Quaker Valley athlete of the week: Andres Hubsch
School: Quaker Valley
Sport: Swimming and Diving
Claim to fame: Andres Hubsch’s specialty isn’t diving, but that didn’t stop him from placing second in a recent meet.
He also won the 50-yard freestyle with a time of 23.73 seconds and had an “outstanding” 50 butterfly in the medley relay to catch and pass Mars’ team in the third turn. His team won the race.
While he has been come close to winning individual WPIAL and PIAA titles, the senior said his focus this season is mentoring underclassmen.
Why did you become a swimmer?
I’ve swam since I was very young, so it’s always been a fun sport for me. It is very self-driven. You can almost always improve if you put in the effort and if you put in the focus. I didn’t always have that same relationship with other sports where I put in a lot of effort, but didn’t always see the same return. The racing aspect of swimming is also exhilarating, and the team aspect is unique to any other sport.
This was the first time you’ve competed in diving. What convinced you to do it?
I’m a senior, so with my competitive swimming days counting down and having watched divers compete at every meet, I thought it looked like fun. I thought I’d give it a shot and make sure I did it before I graduated.
What did you do for your dives and what we fans expect in the future?
I did a front somersault, a front somersault half twist, back dive, inverse dive and a back somersault. I doubt I’ll get back on the board again. I felt like it was a one-time thing for fun to check it off the bucket list.
What will your top priority be going forward for events?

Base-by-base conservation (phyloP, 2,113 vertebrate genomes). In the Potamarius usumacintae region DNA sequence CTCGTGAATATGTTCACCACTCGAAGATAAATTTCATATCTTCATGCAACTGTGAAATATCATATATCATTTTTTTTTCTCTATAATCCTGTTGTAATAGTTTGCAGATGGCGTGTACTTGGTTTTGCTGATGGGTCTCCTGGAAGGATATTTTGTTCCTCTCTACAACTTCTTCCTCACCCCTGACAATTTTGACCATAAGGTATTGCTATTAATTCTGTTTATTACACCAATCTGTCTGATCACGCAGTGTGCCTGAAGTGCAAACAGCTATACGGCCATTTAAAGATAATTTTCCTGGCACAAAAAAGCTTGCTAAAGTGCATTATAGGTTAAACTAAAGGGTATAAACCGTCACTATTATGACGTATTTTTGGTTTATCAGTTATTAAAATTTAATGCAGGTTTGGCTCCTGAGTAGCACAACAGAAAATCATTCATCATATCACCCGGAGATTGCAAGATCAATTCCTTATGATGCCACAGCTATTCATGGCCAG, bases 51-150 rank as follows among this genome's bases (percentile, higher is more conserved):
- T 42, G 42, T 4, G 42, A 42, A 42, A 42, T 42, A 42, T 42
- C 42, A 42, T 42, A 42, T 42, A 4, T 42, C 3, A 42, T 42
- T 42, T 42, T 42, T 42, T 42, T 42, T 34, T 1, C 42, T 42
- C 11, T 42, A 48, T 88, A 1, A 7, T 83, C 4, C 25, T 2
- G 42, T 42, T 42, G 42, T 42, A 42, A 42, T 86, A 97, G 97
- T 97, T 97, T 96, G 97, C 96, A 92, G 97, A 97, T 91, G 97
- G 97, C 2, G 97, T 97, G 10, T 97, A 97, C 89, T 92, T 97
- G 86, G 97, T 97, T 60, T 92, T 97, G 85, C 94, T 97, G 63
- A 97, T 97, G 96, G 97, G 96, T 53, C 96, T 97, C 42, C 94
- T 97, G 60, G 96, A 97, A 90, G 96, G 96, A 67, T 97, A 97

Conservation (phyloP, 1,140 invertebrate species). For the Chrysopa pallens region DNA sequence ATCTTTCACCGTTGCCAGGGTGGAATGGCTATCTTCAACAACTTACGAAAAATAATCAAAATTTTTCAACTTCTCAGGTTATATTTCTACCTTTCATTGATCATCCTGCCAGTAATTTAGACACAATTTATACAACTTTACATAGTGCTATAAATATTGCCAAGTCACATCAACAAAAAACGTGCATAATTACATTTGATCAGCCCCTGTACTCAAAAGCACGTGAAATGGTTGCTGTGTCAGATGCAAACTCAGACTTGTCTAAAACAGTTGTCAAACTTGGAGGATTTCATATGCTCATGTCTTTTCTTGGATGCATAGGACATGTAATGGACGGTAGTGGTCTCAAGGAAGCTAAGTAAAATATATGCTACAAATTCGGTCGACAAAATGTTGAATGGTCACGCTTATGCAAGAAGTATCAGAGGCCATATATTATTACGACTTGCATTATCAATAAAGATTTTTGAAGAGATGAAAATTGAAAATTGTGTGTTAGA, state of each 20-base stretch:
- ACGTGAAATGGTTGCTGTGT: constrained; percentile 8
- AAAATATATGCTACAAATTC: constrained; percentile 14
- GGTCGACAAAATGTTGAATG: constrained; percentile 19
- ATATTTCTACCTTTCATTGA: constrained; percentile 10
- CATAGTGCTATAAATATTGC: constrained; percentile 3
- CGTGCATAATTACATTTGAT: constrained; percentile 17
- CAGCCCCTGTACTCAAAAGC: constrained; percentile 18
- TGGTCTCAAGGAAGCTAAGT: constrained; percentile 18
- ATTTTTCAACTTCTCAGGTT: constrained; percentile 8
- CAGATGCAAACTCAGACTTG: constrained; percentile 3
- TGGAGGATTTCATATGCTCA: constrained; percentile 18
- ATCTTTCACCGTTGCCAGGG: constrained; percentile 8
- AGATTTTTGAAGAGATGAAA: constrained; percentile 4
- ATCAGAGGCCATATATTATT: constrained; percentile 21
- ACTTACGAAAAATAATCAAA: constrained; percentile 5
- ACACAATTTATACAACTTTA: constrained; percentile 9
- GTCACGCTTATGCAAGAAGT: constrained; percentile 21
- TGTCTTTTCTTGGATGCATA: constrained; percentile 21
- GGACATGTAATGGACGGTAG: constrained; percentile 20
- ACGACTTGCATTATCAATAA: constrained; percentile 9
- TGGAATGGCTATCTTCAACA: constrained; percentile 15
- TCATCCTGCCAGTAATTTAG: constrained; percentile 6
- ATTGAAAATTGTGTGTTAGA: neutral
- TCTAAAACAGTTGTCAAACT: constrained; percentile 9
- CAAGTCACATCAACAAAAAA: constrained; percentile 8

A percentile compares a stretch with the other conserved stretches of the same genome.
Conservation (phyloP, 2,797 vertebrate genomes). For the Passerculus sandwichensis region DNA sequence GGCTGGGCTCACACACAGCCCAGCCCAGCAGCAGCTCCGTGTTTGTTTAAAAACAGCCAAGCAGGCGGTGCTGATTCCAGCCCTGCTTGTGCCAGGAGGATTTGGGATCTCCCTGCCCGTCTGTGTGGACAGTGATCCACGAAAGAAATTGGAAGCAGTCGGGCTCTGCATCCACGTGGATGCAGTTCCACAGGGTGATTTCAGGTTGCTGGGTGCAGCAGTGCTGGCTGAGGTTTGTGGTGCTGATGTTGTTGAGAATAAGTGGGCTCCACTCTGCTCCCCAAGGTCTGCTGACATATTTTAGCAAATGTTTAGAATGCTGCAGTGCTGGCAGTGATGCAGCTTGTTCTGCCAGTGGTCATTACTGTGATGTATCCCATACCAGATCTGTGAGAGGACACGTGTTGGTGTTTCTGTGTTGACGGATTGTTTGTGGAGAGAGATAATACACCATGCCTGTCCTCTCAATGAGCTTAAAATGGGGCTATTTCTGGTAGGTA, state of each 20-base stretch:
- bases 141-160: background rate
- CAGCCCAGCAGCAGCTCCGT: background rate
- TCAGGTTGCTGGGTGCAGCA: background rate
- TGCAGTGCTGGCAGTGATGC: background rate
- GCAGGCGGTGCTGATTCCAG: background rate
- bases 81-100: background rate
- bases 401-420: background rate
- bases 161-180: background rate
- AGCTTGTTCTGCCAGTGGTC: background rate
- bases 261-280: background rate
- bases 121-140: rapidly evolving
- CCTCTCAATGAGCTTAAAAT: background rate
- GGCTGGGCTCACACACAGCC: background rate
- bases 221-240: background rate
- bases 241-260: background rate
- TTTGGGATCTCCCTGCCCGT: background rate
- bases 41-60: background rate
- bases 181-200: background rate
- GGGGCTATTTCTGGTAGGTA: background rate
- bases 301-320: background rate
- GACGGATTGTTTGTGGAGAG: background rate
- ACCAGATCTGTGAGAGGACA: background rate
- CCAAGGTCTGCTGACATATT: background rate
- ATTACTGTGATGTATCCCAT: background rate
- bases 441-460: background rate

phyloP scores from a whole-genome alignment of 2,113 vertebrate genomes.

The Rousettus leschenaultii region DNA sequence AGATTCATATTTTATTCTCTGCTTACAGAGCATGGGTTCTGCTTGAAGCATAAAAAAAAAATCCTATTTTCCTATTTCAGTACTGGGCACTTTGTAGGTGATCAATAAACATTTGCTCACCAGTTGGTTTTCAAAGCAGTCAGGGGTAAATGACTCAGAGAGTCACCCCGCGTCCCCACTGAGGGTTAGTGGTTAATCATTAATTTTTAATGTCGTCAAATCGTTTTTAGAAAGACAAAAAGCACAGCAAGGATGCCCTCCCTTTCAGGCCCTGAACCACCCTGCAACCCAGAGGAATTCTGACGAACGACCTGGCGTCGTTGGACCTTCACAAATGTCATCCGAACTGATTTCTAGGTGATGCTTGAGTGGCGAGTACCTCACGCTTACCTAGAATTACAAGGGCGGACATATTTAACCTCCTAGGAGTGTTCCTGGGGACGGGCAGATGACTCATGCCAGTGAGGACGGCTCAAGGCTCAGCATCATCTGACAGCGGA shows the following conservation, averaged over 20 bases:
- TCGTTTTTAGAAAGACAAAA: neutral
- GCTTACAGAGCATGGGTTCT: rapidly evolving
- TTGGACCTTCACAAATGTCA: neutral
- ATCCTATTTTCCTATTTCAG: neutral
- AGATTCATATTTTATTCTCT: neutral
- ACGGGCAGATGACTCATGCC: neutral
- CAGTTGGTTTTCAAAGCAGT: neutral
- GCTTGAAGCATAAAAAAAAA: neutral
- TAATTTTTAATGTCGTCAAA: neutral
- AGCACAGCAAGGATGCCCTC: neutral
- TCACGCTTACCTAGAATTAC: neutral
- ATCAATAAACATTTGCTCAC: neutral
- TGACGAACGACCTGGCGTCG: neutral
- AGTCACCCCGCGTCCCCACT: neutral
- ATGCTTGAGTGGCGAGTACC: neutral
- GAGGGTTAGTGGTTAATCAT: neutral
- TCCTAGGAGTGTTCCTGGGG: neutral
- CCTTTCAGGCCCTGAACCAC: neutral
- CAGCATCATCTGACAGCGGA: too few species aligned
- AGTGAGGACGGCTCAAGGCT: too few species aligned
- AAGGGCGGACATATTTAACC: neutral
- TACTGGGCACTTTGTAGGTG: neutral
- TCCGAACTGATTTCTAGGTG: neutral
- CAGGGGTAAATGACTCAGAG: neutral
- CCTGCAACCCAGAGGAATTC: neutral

I’d say my top priorities are the 50 free, and then the 100 fly or 100 backstroke, one of those two.
Your coach called your medley performance “outstanding,” because you started a comeback with a 50 butterfly. How far do you think that team can go?
There’s definitely a dichotomy in that group. Kieran and I are seniors and older and faster than the other two sophomores. We also have a great attitude in our relay. We’re definitely trying to get that WPIAL cut in any way possible. We’re trying to have as much fun as we can possibly have.
How have you improved your times since competing at WPIALs and states a year ago?
In past years I swam club, as well. I also used to swim more days than in my senior year. I’ve had other responsibilities this year that have kind of pulled away from my swimming, so my time has been limited to really drop any times just yet. It’s just hard to drop times with other responsibilities like being student council president, because that takes up a lot of time that I could be swimming.
You’ve come close to winning individual WPIAL and PIAA titles. What would it mean to you to win a championship?
It would mean the world, but realistically I don’t know if that’s the goal. I know I haven’t trained as much in previous years, and every year the competition gets tougher and everyone gets faster. It would be very difficult. Coming close makes you realize how hard it really is to be No. 1 in any event. This year, I’ve focused on passing the torch on our team. We don’t have junior boys, so we have a lot of young guys. My role primarily is to teach the young guys and motivate them so they can do well in years to come.
Shawn Annarelli is a freelance writer.